Sunday, March 4, 2012

On Meeting An Icon: Elmore Leonard

  Last weekend, I had the unique opportunity of attending a discussion/book signing with one of my favorite authors: Elmore Leonard. Author of Get Shorty, Rum Punch (better known as the film Jackie Brown), and several books and stories featuring Raylan Givens, the main character on the FX TV series Justified, the man is a legend. He was in Lone Tree out by Park Meadows mall to promote his new book, Raylan, along with his son, Peter Leonard--also promoting a new book. I was a a little surprised he hadn't drawn a larger crowd, but then again, he was at a Barnes and Noble way in the hell out of the way, and he is a writer, not a rock star. In fact, there were probably only 20 or so people gathered around the table he and his son, also an author, sat at.
     I was amazed to be sitting so close to a man whose books I've been reading for years, whose characters and sense of humor I've gotten to know so well. Once I start one of his books, I usually can't put it down, and I'm finished reading in a few weeks or less.
    During the discussion portion, I felt like I was in school again, where the teacher is at the front and nobody is brave enough to ask a question. Peter Leonard was the one leading the discussion, asking his father questions, talking about his own book every so often. In the end, the focus ended up being more on interesting memories, like meeting Charles Bronson and George Clooney, rather than on Raylan.
    When a few people finally put forth some questions, I was surprised again that the conversation was on writing tips rather than on Elmore Leonard's books. There are dozens of novels and short stories to pick from, especially the numerous ones that have been made into movies that people are more familiar with, and still, people were more focused on his 10 Rules of Writing and screenwriting in general.
    One of the things he said about screenwriting stuck with me: Peter mentioned how he showed a script he'd written to his father and asked his opinion, to which Elmore replied that wanting to be a screenwriter was like wanting to be a copilot. While I have always loved the movies, and I have always loved writing, I always enjoyed writing novels and stories more than screenplays. So, I thought his comment was pretty funny, and made a lot of sense, though I suspect he may have hurt the pride of the person who asked the question...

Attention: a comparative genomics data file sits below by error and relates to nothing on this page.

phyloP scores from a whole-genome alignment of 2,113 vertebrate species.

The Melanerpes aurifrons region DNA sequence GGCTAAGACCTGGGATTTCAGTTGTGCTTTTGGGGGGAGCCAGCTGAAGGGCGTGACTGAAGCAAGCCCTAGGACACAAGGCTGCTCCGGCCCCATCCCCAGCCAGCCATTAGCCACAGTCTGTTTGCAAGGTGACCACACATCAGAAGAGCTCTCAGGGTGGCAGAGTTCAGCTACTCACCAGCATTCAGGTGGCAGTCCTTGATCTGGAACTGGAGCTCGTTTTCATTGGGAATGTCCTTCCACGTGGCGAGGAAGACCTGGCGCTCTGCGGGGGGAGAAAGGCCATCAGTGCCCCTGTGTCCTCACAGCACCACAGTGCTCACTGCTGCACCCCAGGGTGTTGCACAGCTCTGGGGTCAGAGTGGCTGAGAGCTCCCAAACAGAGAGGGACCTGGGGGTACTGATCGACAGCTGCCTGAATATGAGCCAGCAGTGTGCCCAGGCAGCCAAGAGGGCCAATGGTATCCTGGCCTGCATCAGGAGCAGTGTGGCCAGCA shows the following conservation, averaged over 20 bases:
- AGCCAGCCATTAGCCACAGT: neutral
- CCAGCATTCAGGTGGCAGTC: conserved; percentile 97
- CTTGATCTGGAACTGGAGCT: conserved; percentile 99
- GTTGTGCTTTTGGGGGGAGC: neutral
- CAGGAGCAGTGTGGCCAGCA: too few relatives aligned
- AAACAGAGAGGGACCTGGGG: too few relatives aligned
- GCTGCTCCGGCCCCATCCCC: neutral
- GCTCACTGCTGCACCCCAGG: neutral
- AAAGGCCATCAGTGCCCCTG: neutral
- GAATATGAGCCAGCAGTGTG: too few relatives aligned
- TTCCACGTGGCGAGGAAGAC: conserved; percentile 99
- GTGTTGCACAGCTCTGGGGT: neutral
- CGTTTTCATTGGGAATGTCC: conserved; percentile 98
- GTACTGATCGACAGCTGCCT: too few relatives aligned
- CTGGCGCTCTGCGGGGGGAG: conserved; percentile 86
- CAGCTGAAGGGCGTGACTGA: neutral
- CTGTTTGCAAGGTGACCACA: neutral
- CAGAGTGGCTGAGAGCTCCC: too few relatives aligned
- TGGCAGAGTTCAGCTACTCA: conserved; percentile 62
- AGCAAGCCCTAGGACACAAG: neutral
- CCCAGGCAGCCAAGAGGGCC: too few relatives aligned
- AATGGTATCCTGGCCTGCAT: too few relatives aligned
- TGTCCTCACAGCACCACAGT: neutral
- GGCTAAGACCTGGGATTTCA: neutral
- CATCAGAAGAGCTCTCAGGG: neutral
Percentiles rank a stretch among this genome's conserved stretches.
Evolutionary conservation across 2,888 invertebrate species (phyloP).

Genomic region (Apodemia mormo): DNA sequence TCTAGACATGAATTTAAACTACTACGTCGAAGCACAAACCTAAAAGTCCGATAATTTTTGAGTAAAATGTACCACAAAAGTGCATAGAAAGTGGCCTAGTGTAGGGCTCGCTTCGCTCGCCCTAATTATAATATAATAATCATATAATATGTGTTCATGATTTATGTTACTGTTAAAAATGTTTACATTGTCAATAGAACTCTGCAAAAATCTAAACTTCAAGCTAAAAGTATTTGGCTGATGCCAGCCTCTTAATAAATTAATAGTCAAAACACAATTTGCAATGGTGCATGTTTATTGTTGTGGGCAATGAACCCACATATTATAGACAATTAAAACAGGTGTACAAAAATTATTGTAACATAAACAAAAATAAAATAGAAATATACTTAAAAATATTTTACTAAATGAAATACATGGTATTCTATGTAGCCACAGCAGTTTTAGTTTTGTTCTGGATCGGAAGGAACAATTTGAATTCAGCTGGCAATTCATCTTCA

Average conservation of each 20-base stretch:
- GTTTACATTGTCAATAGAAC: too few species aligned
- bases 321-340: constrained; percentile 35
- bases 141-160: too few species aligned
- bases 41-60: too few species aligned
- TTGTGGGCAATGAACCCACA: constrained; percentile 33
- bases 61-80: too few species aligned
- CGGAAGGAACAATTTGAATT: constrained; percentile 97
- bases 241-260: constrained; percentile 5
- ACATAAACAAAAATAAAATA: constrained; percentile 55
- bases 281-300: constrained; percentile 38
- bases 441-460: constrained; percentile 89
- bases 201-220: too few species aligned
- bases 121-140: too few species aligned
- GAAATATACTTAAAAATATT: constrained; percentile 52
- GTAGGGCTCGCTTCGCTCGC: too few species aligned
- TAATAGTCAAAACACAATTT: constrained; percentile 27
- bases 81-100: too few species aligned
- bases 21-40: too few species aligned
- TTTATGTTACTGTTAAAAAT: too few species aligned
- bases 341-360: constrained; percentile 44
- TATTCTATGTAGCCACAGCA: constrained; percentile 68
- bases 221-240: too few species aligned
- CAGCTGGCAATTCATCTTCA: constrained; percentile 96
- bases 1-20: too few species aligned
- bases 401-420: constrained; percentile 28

Another thing I really enjoyed about the discussion was character names. Elmore Leonard says he spends days, even weeks, trying to choose the right name for a character in his books. I do not do this when I write. I hit up a names website (for whatever reason, I like BabyNames.com despite the bright colors and weird fonts) for anywhere from a few minutes to a couple hours making notes about names I like, until I narrow it down to a few. The ones I still like that don't make onto the list of main characters I keep on file for secondary characters as the story goes on.
    Elmore and Peter were saying how people buy names to be featured in their books. The money is donated to charity, but I was surprised that people spend thousands of dollars just to get their name in a book. Elmore Leonard was saying how he didn't always use the names, and he still had quite a long list of names to use in his books because they weren't right for the characters he was writing. If a person has a weak name or a boring name, "You can't shoot someone with a name like that," he said. And as fans of his books know, someone almost always ends up getting shot. That remark resonated with me as a writer. A WASP-y character can't have a modern sounding name, and a cowboy can't have a name that a dancer would have. It just doesn't fit. It won't be believable.
    What surprised me most about all this was not even how much people spend to have their names published in a Leonard book--it was more that Elmore keeps letting people have auctions where people can buy a name in one of his books when he doesn't use them very often. The man is 86 years old. He can't fit that many names into that many more books, something he realizes as well.
    One thing no one saw coming, not even the authors, was a surprise guest: during the discussion, a woman in the second of three rows of chairs raised her hand and asked a question about Rum Punch. Neither Peter nor Elmore recognized that it was Pam Grier, the star of Quentin Tarantino's Jackie Brown. Once she identified herself, there was general surprise and awe that she had shown up. I knew that she lived in Colorado at one point, but I didn't know she was still here! Considering Jackie Brown is my second favorite Tarantino movie, I was quite starstruck myself.
    At the end of the discussion, everyone lined up and Elmore Leonard signed books. While most people were buying new books, copies of Raylan, I had brought a book from home. I meant to bring The Hot Kid, Riding the Rap, or Glitz, one of my favorites, I forgot when I left my apartment and I had to ask my dad for a book. Fortunately, he happened to have a copy of City Primeval: High Noon in Detroit that I took. I think I was the only person that brought a book from home.
    When I walked out of there that afternoon, I read the note he'd written when he signed my used copy of the book--"Take it easy." You too, Mr. Leonard. You too.
Must start campaign to get Stephen King to Colorado...

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